'If the proposed Monsanto-Bayer merger goes through, the new company would control more than 25 per cent of the global supply of commercial seeds and pesticides. Monsanto held a 26% market share of all seeds sold in 2011. Bayer sells 17% of the world’s total agrochemicals and also has a seeds sector. If competition authorities pass the deal, the combined company would be the globe’s largest seller of both seeds and agrochemicals.
It marks a trend towards consolidation in the industry with Dow and DuPont having merged and Swiss seed/pesticide giant Syngenta merging with ChemChina. The mergers would mean that three companies would dominate the commercial agricultural seeds and chemicals sector.
In response to the Monsanto-Bayer merger, after it was announced in 2016 the US National Farmers Union President Roger Johnson issued the following statement:
“Consolidation of this magnitude cannot be the standard for agriculture, nor should we allow it to determine the landscape for our future… We will continue to express concern that these megadeals are being made to benefit the corporate boardrooms at the expense of family farmers, ranchers, consumers and rural economies… [there is an] alarming trend of consolidation in agriculture that has led to less competition, stifled innovation, higher prices and job loss in rural America.”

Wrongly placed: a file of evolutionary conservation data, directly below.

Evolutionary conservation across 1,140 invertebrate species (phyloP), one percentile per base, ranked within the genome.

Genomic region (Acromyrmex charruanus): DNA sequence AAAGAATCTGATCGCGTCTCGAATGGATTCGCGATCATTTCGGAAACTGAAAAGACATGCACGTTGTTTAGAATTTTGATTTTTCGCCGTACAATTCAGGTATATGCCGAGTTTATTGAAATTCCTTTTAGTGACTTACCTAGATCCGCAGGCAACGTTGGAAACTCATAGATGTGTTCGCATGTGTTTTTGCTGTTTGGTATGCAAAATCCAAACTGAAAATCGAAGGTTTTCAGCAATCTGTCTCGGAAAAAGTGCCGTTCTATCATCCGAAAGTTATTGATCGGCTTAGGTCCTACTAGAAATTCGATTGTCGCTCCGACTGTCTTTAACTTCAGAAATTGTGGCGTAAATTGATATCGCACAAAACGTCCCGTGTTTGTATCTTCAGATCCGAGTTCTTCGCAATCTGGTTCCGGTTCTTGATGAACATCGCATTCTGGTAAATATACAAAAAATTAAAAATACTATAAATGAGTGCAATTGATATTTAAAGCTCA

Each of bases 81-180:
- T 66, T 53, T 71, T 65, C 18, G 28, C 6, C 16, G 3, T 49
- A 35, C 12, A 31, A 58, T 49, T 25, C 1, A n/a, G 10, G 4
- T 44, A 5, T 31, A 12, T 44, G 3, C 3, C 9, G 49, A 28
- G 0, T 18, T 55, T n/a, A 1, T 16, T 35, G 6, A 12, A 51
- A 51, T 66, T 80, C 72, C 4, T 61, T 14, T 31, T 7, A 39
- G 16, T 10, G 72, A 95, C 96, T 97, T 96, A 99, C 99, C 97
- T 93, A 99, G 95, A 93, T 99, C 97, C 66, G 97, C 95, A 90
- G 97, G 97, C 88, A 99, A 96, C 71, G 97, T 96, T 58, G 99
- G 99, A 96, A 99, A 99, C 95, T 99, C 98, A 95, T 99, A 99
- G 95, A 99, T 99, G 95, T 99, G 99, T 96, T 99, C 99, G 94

For all the rhetoric that we often hear about ‘the market’ and large corporations offering choice to farmers and consumers, the evidence is restriction of choice and the squeezing out of competitors. Over the years, for instance, Monsanto has bought up dozens of competitors to become the largest supplier of genetically engineered seeds with seed prices having risen dramatically.'
Read more: Corporate Monopolies Will Accelerate the Globalisation of Bad Food, Poor Health and Environmental Catastrophe